There are a few action beats, including one brief chase that seems to exist only for marketing purposes, but the film plays as a pure time-travel detective story for most of its running time (for what it's worth, it's a casually violent picture that earns its PG-13). If the film has a real flaw, it is that it overlooks the rather barbaric code of conduct that the Men In Black operate under (basically our agents can torture and arbitrarily execute any alien whenever they want, as long as no humans are injured). I'm going to assume that Sonnenfeld and company weren't intentionally delivering an anti-due process moral but merely brought a 'hard-boiled private eye' sensibility to this story that involves government agents.
Will Smith may be a bit too old for his 'I make this look good!' shtick, but the film plays his age to its favor, with Smith portraying a man who holds onto his youthful attitude because he hasn't developed anything to replace it (he spends his nights playing video games by himself in a bare-bones apartment). Tommy Lee Jones doesn't have a huge amount of screen time, but he makes every second count with a weariness that brings to mind his climactic speech from No Country For Old Men. There are real pathos to the opening and closing reels, and Stuhlberg's fascinating time-watcher holds the fort during the comparatively slight middle act. There is also real tension and suspense in the token action climax, as the sense of foreboding allows us to truly fear for the survival of our heroic leads. And without going into details, the film's finale goes for emotion over FX razzle-dazzle, in a fashion that will make you look at the entire franchise in a new light. It's a jolt right at the end that elevates the film to a slightly higher plane even while completely playing fair with the audience and the franchise's internal logic.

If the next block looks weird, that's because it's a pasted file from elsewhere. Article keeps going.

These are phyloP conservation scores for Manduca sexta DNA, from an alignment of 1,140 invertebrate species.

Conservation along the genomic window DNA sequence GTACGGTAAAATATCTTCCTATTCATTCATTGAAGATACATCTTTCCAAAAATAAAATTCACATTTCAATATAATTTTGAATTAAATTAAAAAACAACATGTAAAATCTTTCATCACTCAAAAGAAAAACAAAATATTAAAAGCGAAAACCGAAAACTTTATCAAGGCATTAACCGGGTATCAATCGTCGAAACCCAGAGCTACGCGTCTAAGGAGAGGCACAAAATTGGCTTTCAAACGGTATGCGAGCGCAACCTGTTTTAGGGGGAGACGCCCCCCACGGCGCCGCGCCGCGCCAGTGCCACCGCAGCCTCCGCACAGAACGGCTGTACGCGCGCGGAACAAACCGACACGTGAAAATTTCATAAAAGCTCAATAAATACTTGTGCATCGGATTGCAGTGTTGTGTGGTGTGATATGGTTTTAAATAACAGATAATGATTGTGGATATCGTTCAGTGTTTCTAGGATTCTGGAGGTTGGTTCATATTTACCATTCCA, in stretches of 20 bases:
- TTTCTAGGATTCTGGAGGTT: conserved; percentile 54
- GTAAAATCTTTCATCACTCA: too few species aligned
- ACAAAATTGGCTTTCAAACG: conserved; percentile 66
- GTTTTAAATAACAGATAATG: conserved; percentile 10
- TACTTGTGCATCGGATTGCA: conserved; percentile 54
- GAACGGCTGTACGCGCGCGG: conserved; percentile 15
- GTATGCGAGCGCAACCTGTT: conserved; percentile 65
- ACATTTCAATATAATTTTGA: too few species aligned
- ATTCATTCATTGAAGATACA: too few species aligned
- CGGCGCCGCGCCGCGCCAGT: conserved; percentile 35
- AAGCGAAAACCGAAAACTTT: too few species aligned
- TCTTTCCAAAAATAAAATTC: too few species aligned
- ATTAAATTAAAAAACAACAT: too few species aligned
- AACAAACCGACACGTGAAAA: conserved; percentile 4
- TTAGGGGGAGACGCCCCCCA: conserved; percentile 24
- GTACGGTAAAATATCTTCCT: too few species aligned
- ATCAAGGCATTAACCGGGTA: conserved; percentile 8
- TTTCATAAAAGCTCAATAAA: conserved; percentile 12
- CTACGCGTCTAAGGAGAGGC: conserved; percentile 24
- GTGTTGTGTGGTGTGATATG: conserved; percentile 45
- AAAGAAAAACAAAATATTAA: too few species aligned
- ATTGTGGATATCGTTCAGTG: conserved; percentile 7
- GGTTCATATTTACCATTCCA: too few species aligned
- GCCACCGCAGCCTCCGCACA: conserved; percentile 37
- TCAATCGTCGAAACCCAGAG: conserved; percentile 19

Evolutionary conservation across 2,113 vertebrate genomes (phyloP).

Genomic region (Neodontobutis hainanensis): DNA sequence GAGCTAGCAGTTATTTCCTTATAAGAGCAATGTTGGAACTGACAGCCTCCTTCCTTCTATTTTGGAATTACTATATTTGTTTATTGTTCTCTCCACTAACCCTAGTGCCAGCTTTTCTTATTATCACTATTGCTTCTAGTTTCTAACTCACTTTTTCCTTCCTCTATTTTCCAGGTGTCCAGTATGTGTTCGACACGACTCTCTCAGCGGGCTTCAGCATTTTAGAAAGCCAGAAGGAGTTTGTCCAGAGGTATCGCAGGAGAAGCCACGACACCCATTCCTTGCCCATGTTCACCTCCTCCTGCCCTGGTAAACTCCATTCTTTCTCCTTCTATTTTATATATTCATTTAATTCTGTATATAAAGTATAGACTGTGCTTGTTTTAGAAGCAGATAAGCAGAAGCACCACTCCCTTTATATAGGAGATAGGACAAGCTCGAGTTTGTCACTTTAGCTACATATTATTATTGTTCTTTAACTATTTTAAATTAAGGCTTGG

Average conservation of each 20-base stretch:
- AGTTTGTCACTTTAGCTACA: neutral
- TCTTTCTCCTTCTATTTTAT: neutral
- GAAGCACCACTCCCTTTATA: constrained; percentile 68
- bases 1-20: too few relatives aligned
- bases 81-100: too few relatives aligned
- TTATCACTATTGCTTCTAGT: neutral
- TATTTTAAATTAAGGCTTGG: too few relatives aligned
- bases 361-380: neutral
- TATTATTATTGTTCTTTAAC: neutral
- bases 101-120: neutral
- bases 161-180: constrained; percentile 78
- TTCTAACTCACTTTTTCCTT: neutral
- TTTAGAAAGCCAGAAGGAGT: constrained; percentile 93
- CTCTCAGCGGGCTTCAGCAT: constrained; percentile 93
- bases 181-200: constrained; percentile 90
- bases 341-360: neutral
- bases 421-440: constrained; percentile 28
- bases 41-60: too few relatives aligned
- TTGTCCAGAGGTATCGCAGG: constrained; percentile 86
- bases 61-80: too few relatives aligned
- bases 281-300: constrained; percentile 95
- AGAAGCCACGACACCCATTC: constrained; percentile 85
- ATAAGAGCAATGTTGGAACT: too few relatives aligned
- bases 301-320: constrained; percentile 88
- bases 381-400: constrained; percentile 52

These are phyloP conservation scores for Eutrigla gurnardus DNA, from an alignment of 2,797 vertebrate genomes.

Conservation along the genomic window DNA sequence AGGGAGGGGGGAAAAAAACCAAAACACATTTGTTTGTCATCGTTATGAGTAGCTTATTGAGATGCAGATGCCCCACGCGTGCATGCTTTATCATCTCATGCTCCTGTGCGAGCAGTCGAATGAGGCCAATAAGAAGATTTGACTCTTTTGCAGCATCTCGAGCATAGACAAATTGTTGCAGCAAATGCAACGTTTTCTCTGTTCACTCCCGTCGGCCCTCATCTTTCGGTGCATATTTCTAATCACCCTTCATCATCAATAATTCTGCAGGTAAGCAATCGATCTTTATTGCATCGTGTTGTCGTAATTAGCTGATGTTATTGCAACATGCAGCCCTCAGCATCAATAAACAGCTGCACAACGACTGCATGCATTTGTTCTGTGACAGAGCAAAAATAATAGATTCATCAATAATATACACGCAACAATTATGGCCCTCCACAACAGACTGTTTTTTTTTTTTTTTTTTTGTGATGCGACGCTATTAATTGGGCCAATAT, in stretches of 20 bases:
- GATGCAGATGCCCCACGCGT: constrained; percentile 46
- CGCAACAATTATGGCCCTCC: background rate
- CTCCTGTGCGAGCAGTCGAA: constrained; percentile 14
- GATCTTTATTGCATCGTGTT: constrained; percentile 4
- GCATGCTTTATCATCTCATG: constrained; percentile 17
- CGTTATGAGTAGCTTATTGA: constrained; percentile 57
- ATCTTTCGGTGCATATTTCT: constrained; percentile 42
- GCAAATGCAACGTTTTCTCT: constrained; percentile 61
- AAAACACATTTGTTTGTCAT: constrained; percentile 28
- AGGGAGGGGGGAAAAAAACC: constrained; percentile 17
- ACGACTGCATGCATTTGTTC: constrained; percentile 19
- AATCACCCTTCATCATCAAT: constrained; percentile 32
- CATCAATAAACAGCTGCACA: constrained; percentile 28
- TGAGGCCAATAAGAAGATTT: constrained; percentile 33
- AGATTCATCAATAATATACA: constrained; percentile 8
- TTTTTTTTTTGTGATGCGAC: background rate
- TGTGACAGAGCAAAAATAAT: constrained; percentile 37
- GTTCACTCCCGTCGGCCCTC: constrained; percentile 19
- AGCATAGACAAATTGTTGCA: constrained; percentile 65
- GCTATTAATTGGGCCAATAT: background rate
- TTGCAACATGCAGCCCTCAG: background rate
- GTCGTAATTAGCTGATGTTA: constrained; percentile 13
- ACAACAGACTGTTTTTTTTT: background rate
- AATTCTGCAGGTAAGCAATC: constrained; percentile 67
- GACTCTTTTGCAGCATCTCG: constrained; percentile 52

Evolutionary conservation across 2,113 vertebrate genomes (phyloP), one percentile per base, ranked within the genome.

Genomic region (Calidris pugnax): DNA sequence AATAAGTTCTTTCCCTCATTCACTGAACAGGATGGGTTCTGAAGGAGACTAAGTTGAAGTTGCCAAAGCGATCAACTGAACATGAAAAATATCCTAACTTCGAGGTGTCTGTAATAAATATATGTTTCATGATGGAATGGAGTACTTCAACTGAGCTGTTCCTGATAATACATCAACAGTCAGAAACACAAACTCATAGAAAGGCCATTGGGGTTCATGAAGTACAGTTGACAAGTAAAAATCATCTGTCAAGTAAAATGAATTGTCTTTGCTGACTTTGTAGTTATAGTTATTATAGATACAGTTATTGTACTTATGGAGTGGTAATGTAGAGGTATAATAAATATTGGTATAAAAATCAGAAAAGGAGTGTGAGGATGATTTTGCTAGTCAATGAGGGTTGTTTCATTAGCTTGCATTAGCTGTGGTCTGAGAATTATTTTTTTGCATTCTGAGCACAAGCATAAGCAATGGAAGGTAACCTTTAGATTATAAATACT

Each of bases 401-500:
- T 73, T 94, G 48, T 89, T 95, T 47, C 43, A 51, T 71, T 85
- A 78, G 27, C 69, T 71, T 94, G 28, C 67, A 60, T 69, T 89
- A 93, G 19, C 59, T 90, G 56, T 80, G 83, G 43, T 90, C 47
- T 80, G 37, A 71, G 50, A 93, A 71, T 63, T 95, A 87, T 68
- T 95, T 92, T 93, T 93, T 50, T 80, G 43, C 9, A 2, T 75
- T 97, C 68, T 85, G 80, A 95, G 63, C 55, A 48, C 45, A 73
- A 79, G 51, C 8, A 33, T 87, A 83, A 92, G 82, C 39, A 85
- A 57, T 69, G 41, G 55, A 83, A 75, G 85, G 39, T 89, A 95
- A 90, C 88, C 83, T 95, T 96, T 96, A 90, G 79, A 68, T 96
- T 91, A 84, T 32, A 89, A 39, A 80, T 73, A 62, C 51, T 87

Men In Black 3 isn't a piece of high art, but it is a surprisingly strong and refreshingly small-scale summer movie that puts character relationships over spectacle. It's funny, moving, and exciting without becoming overwhelming. It ranks among Barry Sonnenfeld's best films, not quite up there with Get Shorty or Addams Family Values but at least as solid as the underrated Big Trouble. I don't know whether the massive budget overruns and pricey talent deals make Men In Black 3 a good investment. But it's a surprise, a relief, and a pleasure to report that Men In Black 3 is a good movie.